It was moonlit in the middle. Moomin troll moon paths cast a beam of white wave pebbles and the drunk Swedes decided to challenge the drunk Finns to a boys’ diving competition off the back of the boat in the midst of the now seal scant Baltic. It was madness but it was the crazy outcome of perceived historical ‘truths’ that made Finns only independent of both the Swedish Empire that had abused them and the Tsarist Russians that had carried on the abuse until a chance to be freed of the Bolshevik Soviets in 1917. The Finns patriotically hated the Swedes and the Russians but could never really rationalise it in the moment. At this very moment amidst the fears, jeers and cheers two figures swallow-dived off the back of the huge vessel.

The boat’s emergency alarm horn had stopped sounding by the time the hovering air-sea rescue helicopters had arrived. They winched the injured off the blood spattered steel poop deck that had mercifully broken their dives into a drowned future certainty and delicately swung them, albeit braced and broken, aloft and away. It was a sombre and more sober passage eastwards after that.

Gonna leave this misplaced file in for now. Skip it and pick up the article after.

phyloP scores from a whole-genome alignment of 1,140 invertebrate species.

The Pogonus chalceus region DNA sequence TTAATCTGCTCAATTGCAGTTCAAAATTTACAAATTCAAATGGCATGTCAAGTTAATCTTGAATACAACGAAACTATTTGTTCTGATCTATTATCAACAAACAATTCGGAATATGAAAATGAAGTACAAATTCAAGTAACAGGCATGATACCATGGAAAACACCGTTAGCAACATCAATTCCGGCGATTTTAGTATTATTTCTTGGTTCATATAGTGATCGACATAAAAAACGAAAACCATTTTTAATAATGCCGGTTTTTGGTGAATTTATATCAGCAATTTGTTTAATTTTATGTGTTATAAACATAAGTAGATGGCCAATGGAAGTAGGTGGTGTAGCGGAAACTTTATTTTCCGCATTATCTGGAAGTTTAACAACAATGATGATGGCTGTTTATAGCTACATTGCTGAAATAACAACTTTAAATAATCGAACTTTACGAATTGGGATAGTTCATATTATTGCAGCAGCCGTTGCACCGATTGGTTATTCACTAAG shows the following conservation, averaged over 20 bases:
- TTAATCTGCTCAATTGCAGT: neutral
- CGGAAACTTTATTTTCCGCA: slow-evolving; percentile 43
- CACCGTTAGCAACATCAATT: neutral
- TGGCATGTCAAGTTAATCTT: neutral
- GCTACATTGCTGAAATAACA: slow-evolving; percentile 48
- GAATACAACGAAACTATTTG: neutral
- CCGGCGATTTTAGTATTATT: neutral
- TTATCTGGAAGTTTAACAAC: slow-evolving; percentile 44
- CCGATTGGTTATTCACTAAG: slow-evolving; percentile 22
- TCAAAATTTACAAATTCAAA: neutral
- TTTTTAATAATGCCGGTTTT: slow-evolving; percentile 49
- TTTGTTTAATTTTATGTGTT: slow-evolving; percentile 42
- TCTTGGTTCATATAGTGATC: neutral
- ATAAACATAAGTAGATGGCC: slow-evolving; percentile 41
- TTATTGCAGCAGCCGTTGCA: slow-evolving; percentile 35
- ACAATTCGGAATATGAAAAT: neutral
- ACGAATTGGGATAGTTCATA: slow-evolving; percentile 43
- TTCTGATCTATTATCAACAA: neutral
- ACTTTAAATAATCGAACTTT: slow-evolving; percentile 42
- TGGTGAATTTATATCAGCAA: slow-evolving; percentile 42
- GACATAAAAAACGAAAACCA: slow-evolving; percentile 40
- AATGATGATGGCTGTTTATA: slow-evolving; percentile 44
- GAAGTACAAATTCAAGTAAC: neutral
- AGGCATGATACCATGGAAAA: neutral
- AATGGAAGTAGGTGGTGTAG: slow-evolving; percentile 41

Arrival into Helsinki harbour by boat is awesome and added to by the excitement of my Finnish friends, glad and sad to be home again. The steersman, guided by the green dome of the cathedral, the wide green parks and linear tramways silently swung into berth. The city opens itself beautifully right up to the dockside. A spectacular painting of a city in proportion to its sea and all without the dirty clutter of damaged and unkempt industrial wastelands that besmirch the experience of so many passenger ports. 

Rimpisuontie, a street of pretty and traditional old wooden houses on a gravel track amidst silver birch woodland, was then on the edge of Helsinki at the end of a bus route. Mineral tasty water was drawn from a covered well in the garden and at the bottom were sturdy apple trees and another wooden building housing the sauna. Here, after family introductions, coffee with bilberry, cinnamon and cardamom buns, was my scalding spicy baptism to the steamy delights of the wonderful Finnish national institution of the sauna (btw pronounced sow -as in cow- na). We were in there much longer than was apparently normal. However, I had no means of knowing what was normal; being naked in a shed at the bottom of the garden was not normal in England although exceptions might be made for those who went to certain minor public schools. A mildly cross grandfather did appear to have words with his grand-daughter about our excessive occupancy of the shared facility. We all came out with red cheeks. 

There was more to this and more to learn about this amazing country, its culture, people and landscape but it sure was an improbably long way from Rimini. The next improbable Finnish adventure - and an unlikely UFO - will appear here soon. Keep watching the skies....